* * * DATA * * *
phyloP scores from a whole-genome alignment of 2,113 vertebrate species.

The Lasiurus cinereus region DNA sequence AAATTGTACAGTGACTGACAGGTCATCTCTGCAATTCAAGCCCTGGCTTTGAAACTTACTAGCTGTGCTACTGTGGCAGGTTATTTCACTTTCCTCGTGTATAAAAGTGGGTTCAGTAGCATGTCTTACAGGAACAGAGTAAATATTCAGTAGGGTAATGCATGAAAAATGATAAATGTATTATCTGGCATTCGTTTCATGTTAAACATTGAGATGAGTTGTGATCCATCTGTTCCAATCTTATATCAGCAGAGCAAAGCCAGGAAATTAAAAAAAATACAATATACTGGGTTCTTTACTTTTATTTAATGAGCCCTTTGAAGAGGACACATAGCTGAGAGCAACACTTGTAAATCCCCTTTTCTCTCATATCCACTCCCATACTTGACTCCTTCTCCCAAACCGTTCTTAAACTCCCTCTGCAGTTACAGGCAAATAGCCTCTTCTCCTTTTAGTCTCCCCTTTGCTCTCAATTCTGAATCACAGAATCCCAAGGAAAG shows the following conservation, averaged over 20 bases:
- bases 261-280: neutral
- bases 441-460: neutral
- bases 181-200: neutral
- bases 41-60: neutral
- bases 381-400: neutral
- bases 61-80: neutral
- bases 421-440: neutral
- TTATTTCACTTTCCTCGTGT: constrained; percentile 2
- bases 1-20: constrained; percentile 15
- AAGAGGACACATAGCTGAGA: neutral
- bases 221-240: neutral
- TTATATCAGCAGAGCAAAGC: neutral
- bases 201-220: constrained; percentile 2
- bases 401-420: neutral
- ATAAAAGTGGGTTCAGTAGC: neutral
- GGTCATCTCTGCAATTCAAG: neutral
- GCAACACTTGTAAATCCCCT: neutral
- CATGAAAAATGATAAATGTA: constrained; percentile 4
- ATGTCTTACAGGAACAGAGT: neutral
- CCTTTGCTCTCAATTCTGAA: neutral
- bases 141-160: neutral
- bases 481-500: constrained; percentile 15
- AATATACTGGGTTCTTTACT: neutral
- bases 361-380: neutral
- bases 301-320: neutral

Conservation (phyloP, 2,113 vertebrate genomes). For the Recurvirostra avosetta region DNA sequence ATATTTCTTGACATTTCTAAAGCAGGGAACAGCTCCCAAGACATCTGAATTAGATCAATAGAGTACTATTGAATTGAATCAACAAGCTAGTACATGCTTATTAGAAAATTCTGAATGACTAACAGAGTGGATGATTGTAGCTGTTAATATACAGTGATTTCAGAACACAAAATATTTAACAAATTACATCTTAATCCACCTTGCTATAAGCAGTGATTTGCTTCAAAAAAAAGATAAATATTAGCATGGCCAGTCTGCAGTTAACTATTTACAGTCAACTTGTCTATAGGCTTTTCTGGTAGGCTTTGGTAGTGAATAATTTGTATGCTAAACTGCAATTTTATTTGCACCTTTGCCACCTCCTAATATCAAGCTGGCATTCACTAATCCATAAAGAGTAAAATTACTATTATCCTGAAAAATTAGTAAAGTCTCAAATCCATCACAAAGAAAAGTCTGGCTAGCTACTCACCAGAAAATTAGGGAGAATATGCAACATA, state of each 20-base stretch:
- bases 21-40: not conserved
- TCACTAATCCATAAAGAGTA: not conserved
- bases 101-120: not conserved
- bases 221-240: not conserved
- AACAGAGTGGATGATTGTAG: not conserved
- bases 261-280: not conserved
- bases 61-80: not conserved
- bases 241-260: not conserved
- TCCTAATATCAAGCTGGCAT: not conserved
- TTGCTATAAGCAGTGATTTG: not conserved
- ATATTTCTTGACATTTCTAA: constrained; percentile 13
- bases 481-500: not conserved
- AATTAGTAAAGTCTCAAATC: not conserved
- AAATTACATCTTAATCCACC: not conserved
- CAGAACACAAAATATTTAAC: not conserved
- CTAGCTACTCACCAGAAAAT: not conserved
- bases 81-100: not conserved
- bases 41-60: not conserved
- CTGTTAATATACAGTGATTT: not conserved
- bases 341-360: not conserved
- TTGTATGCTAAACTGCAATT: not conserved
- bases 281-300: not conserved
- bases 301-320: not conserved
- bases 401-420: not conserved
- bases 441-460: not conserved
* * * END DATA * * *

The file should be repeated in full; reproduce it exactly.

phyloP scores from a whole-genome alignment of 2,113 vertebrate species.

The Lasiurus cinereus region DNA sequence AAATTGTACAGTGACTGACAGGTCATCTCTGCAATTCAAGCCCTGGCTTTGAAACTTACTAGCTGTGCTACTGTGGCAGGTTATTTCACTTTCCTCGTGTATAAAAGTGGGTTCAGTAGCATGTCTTACAGGAACAGAGTAAATATTCAGTAGGGTAATGCATGAAAAATGATAAATGTATTATCTGGCATTCGTTTCATGTTAAACATTGAGATGAGTTGTGATCCATCTGTTCCAATCTTATATCAGCAGAGCAAAGCCAGGAAATTAAAAAAAATACAATATACTGGGTTCTTTACTTTTATTTAATGAGCCCTTTGAAGAGGACACATAGCTGAGAGCAACACTTGTAAATCCCCTTTTCTCTCATATCCACTCCCATACTTGACTCCTTCTCCCAAACCGTTCTTAAACTCCCTCTGCAGTTACAGGCAAATAGCCTCTTCTCCTTTTAGTCTCCCCTTTGCTCTCAATTCTGAATCACAGAATCCCAAGGAAAG shows the following conservation, averaged over 20 bases:
- bases 261-280: neutral
- bases 441-460: neutral
- bases 181-200: neutral
- bases 41-60: neutral
- bases 381-400: neutral
- bases 61-80: neutral
- bases 421-440: neutral
- TTATTTCACTTTCCTCGTGT: constrained; percentile 2
- bases 1-20: constrained; percentile 15
- AAGAGGACACATAGCTGAGA: neutral
- bases 221-240: neutral
- TTATATCAGCAGAGCAAAGC: neutral
- bases 201-220: constrained; percentile 2
- bases 401-420: neutral
- ATAAAAGTGGGTTCAGTAGC: neutral
- GGTCATCTCTGCAATTCAAG: neutral
- GCAACACTTGTAAATCCCCT: neutral
- CATGAAAAATGATAAATGTA: constrained; percentile 4
- ATGTCTTACAGGAACAGAGT: neutral
- CCTTTGCTCTCAATTCTGAA: neutral
- bases 141-160: neutral
- bases 481-500: constrained; percentile 15
- AATATACTGGGTTCTTTACT: neutral
- bases 361-380: neutral
- bases 301-320: neutral

Conservation (phyloP, 2,113 vertebrate genomes). For the Recurvirostra avosetta region DNA sequence ATATTTCTTGACATTTCTAAAGCAGGGAACAGCTCCCAAGACATCTGAATTAGATCAATAGAGTACTATTGAATTGAATCAACAAGCTAGTACATGCTTATTAGAAAATTCTGAATGACTAACAGAGTGGATGATTGTAGCTGTTAATATACAGTGATTTCAGAACACAAAATATTTAACAAATTACATCTTAATCCACCTTGCTATAAGCAGTGATTTGCTTCAAAAAAAAGATAAATATTAGCATGGCCAGTCTGCAGTTAACTATTTACAGTCAACTTGTCTATAGGCTTTTCTGGTAGGCTTTGGTAGTGAATAATTTGTATGCTAAACTGCAATTTTATTTGCACCTTTGCCACCTCCTAATATCAAGCTGGCATTCACTAATCCATAAAGAGTAAAATTACTATTATCCTGAAAAATTAGTAAAGTCTCAAATCCATCACAAAGAAAAGTCTGGCTAGCTACTCACCAGAAAATTAGGGAGAATATGCAACATA, state of each 20-base stretch:
- bases 21-40: not conserved
- TCACTAATCCATAAAGAGTA: not conserved
- bases 101-120: not conserved
- bases 221-240: not conserved
- AACAGAGTGGATGATTGTAG: not conserved
- bases 261-280: not conserved
- bases 61-80: not conserved
- bases 241-260: not conserved
- TCCTAATATCAAGCTGGCAT: not conserved
- TTGCTATAAGCAGTGATTTG: not conserved
- ATATTTCTTGACATTTCTAA: constrained; percentile 13
- bases 481-500: not conserved
- AATTAGTAAAGTCTCAAATC: not conserved
- AAATTACATCTTAATCCACC: not conserved
- CAGAACACAAAATATTTAAC: not conserved
- CTAGCTACTCACCAGAAAAT: not conserved
- bases 81-100: not conserved
- bases 41-60: not conserved
- CTGTTAATATACAGTGATTT: not conserved
- bases 341-360: not conserved
- TTGTATGCTAAACTGCAATT: not conserved
- bases 281-300: not conserved
- bases 301-320: not conserved
- bases 401-420: not conserved
- bases 441-460: not conserved